Governor Bill Haslam said that Tennessee had concerns about the Obamacare exchanges from the start noting that the federal government can't force insurers to cover people at a loss. 

“Ultimately, I think that’s where the federal government needs to come in and address the situation. They created the program and so they’re going to have to address that. They can’t make insurance companies cover people if it doesn’t pay off for insurance companies,” Haslam said. “Those of us who had some structural questions about the Affordable Care Act said OK, we’ve set this up, now you need to come up with an answer for this if we’re not going to have anybody that covers the exchange.”

When questioned about the seemingly failing exchanges in Tennessee, a representative from the Department of Health and Human Services noted that people receiving subsidies in Tennessee will only see their insurance premiums increase $2 in 2017 to $104 per month.  While that may be true, it says absolutely nothing about the overwhelming majority of people who don't receive subsidies and are facing a 59% increase in their costs YoY. 

“Consumers in Tennessee will continue to have affordable coverage options in 2017. Last year, the average monthly premium for people with Marketplace coverage getting tax credits increased just $2, from $102 to $104 per month, despite headlines suggesting double digit increases,” said Marjorie Connolly, HHS spokeswoman, in a statement.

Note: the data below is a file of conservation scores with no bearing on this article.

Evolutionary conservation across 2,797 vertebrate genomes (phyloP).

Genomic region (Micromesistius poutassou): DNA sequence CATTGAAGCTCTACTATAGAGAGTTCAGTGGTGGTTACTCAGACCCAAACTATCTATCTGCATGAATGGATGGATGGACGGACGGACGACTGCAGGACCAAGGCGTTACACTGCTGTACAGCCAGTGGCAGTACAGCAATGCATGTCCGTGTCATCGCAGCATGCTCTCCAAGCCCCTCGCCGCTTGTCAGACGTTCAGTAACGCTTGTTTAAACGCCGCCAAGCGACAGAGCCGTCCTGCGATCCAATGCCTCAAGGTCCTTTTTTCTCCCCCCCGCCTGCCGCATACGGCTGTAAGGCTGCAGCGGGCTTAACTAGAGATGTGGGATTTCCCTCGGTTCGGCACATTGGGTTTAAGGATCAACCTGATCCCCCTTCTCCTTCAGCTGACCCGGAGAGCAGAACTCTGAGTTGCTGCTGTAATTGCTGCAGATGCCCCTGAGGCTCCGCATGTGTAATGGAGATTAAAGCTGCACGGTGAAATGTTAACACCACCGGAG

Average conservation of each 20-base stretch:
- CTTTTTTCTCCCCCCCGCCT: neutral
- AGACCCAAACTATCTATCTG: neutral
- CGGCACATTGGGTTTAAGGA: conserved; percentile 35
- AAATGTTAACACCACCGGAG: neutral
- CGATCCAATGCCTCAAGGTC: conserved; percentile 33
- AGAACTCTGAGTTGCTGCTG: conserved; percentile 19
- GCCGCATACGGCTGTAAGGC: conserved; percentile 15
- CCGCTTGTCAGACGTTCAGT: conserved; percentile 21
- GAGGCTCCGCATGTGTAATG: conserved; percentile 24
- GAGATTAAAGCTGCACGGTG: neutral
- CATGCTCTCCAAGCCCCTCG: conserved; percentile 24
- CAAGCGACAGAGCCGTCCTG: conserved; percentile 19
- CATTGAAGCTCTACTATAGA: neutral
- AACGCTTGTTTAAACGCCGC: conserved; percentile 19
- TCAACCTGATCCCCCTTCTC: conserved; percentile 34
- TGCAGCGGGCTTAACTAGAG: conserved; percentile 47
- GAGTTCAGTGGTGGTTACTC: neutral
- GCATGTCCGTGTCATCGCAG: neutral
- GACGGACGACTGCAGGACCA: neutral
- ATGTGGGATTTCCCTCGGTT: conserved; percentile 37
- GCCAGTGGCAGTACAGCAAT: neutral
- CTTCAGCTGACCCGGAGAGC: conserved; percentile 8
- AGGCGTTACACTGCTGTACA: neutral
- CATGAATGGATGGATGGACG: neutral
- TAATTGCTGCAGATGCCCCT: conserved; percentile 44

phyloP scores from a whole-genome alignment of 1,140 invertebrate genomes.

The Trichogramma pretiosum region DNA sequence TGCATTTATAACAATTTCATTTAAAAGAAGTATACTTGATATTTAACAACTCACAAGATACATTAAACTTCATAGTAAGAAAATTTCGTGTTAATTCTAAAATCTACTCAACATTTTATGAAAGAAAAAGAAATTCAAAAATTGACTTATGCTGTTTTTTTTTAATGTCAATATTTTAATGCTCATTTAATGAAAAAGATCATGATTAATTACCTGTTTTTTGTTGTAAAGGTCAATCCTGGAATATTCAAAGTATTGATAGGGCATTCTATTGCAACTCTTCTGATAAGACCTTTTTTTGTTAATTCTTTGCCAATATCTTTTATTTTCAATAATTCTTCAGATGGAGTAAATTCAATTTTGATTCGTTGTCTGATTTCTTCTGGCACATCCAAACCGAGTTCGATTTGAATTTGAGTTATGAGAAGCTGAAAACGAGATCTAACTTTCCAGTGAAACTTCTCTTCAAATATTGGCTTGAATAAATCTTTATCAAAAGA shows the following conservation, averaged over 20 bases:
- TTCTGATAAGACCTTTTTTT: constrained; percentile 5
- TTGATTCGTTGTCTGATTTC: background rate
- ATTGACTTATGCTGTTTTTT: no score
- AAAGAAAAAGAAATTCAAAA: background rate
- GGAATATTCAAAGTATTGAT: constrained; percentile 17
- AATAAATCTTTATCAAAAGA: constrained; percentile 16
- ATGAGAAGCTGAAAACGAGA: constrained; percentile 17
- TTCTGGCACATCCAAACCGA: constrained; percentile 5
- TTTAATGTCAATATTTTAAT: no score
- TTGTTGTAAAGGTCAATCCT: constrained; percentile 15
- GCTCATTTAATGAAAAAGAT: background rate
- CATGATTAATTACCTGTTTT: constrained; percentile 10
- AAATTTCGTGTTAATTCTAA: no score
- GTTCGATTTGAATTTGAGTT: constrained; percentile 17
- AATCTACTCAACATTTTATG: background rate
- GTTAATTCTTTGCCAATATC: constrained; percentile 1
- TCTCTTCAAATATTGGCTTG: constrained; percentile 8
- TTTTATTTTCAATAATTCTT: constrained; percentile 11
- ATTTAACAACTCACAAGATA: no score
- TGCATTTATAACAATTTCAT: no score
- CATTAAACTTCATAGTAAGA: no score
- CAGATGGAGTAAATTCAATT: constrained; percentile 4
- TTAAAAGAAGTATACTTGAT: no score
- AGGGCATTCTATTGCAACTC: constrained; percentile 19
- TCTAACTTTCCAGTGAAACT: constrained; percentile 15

We're unsure whether to take Connolly's comment as just another piece of propaganda intended to defend a failing piece of legislation or an intentional, blatant admission that the Department of Health and Human Services simply doesn't care about the majority of Americans, the so-called 1%'ers, who are facing debilitating increases in healthcare costs.  We'll let you decide on that one. 

Meanwhile, Kevin Walters of the Tennessee Department of Commerce and Insurance echoed our concerns:

"Our team has answered hundreds of phone calls and e-mails from concerned policyholders upset about premium increases and whether they can afford another jump," TDCI spokesman Kevin Walters said. "A 45-year old Nashville resident will face premiums ranging from $500 to over $600 a month, depending on the carrier.  To focus on the 'majority' receiving subsidies speaks nothing to those who receive no such assistance and, instead, face $500-plus premiums. While some consumers may switch plans, rising prices are faced by all."

In the end, the administration can only keep its head in the sand about Obamacare for so long.  The fact is that exchanges across the country are on the verge of collapse.  They're stuck in a negative feedback loop where healthy people are refusing to sign up, which leads to losses for insurers, which leads to higher rates, which, of course, leads to even fewer healthy people signing up.

As we've said before, "if Obamacare enrollments continue their current trend and insurers continue to hike premiums at alarming rates then Republicans may not have to worry about "repealing and replacing Obamacare" as it might just work itself out "naturally"."